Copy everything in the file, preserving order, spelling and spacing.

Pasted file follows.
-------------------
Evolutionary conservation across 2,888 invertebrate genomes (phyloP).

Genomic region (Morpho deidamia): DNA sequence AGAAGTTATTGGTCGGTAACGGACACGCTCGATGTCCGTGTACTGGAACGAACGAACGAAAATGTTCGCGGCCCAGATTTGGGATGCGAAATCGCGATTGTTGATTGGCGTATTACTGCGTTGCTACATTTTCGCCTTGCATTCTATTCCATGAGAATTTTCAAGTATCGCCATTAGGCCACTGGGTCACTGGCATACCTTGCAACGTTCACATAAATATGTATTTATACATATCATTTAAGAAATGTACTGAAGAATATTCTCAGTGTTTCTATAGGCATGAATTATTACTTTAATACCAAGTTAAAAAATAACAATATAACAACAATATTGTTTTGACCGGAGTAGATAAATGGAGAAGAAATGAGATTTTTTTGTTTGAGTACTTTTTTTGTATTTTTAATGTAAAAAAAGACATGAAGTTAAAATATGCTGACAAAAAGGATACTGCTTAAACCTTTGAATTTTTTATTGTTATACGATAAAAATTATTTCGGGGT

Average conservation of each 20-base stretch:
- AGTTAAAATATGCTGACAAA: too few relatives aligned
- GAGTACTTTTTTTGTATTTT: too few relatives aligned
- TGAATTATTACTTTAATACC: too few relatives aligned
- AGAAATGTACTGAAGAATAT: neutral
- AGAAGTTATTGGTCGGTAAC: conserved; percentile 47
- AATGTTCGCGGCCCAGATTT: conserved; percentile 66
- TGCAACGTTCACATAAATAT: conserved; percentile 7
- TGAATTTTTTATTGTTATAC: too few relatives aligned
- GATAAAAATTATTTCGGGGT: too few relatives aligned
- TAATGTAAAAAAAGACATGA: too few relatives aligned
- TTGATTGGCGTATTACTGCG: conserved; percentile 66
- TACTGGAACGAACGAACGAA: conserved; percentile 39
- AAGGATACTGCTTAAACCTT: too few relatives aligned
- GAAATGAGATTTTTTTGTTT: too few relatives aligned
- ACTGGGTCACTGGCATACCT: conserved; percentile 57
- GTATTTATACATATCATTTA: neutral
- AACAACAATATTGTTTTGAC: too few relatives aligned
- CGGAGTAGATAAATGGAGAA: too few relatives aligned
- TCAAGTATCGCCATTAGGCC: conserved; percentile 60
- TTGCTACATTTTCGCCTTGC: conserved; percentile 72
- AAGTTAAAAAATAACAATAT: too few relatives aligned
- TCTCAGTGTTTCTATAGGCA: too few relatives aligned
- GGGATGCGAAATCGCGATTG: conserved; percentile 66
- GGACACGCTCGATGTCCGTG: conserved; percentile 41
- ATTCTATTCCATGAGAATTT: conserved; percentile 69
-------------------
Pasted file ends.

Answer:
Evolutionary conservation across 2,888 invertebrate genomes (phyloP).

Genomic region (Morpho deidamia): DNA sequence AGAAGTTATTGGTCGGTAACGGACACGCTCGATGTCCGTGTACTGGAACGAACGAACGAAAATGTTCGCGGCCCAGATTTGGGATGCGAAATCGCGATTGTTGATTGGCGTATTACTGCGTTGCTACATTTTCGCCTTGCATTCTATTCCATGAGAATTTTCAAGTATCGCCATTAGGCCACTGGGTCACTGGCATACCTTGCAACGTTCACATAAATATGTATTTATACATATCATTTAAGAAATGTACTGAAGAATATTCTCAGTGTTTCTATAGGCATGAATTATTACTTTAATACCAAGTTAAAAAATAACAATATAACAACAATATTGTTTTGACCGGAGTAGATAAATGGAGAAGAAATGAGATTTTTTTGTTTGAGTACTTTTTTTGTATTTTTAATGTAAAAAAAGACATGAAGTTAAAATATGCTGACAAAAAGGATACTGCTTAAACCTTTGAATTTTTTATTGTTATACGATAAAAATTATTTCGGGGT

Average conservation of each 20-base stretch:
- AGTTAAAATATGCTGACAAA: too few relatives aligned
- GAGTACTTTTTTTGTATTTT: too few relatives aligned
- TGAATTATTACTTTAATACC: too few relatives aligned
- AGAAATGTACTGAAGAATAT: neutral
- AGAAGTTATTGGTCGGTAAC: conserved; percentile 47
- AATGTTCGCGGCCCAGATTT: conserved; percentile 66
- TGCAACGTTCACATAAATAT: conserved; percentile 7
- TGAATTTTTTATTGTTATAC: too few relatives aligned
- GATAAAAATTATTTCGGGGT: too few relatives aligned
- TAATGTAAAAAAAGACATGA: too few relatives aligned
- TTGATTGGCGTATTACTGCG: conserved; percentile 66
- TACTGGAACGAACGAACGAA: conserved; percentile 39
- AAGGATACTGCTTAAACCTT: too few relatives aligned
- GAAATGAGATTTTTTTGTTT: too few relatives aligned
- ACTGGGTCACTGGCATACCT: conserved; percentile 57
- GTATTTATACATATCATTTA: neutral
- AACAACAATATTGTTTTGAC: too few relatives aligned
- CGGAGTAGATAAATGGAGAA: too few relatives aligned
- TCAAGTATCGCCATTAGGCC: conserved; percentile 60
- TTGCTACATTTTCGCCTTGC: conserved; percentile 72
- AAGTTAAAAAATAACAATAT: too few relatives aligned
- TCTCAGTGTTTCTATAGGCA: too few relatives aligned
- GGGATGCGAAATCGCGATTG: conserved; percentile 66
- GGACACGCTCGATGTCCGTG: conserved; percentile 41
- ATTCTATTCCATGAGAATTT: conserved; percentile 69